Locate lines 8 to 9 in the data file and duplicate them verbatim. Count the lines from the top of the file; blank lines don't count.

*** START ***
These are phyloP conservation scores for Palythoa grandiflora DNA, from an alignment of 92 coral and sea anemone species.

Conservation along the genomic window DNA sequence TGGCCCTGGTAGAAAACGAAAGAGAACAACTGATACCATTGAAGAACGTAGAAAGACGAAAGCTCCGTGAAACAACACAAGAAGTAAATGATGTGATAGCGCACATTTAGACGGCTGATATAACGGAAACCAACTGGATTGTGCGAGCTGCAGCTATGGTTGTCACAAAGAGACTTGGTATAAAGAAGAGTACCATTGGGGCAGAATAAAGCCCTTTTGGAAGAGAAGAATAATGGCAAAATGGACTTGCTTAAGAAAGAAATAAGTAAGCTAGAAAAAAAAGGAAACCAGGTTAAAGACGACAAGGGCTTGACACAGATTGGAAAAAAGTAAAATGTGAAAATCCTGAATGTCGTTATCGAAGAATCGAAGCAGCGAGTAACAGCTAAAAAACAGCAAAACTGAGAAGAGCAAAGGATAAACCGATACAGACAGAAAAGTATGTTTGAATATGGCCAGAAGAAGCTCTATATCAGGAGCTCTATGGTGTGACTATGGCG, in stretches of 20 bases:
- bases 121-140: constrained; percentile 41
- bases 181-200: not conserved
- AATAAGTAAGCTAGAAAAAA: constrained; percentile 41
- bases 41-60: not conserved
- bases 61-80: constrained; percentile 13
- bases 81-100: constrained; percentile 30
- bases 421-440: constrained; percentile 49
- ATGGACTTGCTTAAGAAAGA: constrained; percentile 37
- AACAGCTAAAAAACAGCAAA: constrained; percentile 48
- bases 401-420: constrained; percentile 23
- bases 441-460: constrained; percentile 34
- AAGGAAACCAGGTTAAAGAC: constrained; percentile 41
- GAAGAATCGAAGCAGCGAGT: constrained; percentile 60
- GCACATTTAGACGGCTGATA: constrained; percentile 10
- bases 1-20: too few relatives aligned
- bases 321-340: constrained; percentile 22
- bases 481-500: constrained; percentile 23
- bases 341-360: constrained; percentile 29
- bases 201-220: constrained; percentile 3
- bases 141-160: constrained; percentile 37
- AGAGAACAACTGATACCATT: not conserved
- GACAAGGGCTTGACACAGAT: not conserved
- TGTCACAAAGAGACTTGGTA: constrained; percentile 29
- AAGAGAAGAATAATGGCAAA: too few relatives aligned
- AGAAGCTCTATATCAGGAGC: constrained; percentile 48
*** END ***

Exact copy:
- bases 81-100: constrained; percentile 30
- bases 421-440: constrained; percentile 49